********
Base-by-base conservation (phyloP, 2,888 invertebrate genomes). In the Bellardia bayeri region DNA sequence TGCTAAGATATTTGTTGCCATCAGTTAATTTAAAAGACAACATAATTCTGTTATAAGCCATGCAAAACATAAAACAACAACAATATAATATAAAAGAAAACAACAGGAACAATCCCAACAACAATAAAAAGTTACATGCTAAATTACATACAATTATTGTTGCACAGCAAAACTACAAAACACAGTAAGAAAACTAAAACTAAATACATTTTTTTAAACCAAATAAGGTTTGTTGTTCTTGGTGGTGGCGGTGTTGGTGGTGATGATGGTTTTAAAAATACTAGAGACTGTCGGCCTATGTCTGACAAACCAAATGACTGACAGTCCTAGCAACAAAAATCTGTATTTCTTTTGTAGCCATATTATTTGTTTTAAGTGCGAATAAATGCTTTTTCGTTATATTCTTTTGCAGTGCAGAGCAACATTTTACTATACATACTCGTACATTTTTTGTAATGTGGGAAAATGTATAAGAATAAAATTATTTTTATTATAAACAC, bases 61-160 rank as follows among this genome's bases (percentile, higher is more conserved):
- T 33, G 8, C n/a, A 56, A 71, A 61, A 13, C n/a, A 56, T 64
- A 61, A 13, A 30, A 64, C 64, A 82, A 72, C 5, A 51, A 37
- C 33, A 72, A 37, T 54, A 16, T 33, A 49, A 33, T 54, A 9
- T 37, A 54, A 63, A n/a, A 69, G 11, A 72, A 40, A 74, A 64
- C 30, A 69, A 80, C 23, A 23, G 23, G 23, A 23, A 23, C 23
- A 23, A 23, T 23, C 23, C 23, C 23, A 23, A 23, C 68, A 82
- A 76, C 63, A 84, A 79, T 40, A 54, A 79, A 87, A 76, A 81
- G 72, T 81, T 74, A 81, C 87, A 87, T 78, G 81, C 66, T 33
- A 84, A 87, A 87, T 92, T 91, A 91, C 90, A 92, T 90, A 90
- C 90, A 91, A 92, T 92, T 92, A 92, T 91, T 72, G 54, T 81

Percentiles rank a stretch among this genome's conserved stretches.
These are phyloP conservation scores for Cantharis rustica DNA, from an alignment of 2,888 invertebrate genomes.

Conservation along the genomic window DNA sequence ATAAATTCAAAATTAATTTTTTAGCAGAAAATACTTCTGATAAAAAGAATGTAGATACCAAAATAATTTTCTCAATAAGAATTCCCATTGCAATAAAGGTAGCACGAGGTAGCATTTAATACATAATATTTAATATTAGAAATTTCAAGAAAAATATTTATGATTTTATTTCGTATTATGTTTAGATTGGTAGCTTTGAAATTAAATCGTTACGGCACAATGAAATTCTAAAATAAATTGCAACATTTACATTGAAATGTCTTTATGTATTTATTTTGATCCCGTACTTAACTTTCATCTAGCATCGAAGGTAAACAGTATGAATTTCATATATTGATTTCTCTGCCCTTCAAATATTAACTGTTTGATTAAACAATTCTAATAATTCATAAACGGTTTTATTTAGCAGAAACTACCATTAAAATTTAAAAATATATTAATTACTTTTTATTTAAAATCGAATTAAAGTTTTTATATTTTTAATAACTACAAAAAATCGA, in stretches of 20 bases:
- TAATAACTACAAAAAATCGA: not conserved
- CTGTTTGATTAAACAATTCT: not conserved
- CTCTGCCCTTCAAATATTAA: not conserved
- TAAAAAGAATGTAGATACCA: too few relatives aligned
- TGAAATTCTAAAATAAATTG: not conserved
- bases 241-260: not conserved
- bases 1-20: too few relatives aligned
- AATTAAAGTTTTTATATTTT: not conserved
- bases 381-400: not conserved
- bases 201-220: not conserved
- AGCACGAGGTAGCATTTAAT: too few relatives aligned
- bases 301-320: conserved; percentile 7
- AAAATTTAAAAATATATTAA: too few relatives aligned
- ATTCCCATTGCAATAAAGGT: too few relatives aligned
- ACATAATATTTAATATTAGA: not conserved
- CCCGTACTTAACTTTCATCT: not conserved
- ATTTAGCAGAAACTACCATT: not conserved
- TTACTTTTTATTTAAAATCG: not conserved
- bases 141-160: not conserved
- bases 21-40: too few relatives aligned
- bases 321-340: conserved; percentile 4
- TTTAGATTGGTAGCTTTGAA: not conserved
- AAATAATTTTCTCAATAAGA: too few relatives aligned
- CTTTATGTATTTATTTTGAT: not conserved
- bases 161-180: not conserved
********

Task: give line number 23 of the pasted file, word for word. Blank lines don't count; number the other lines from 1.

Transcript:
- bases 381-400: not conserved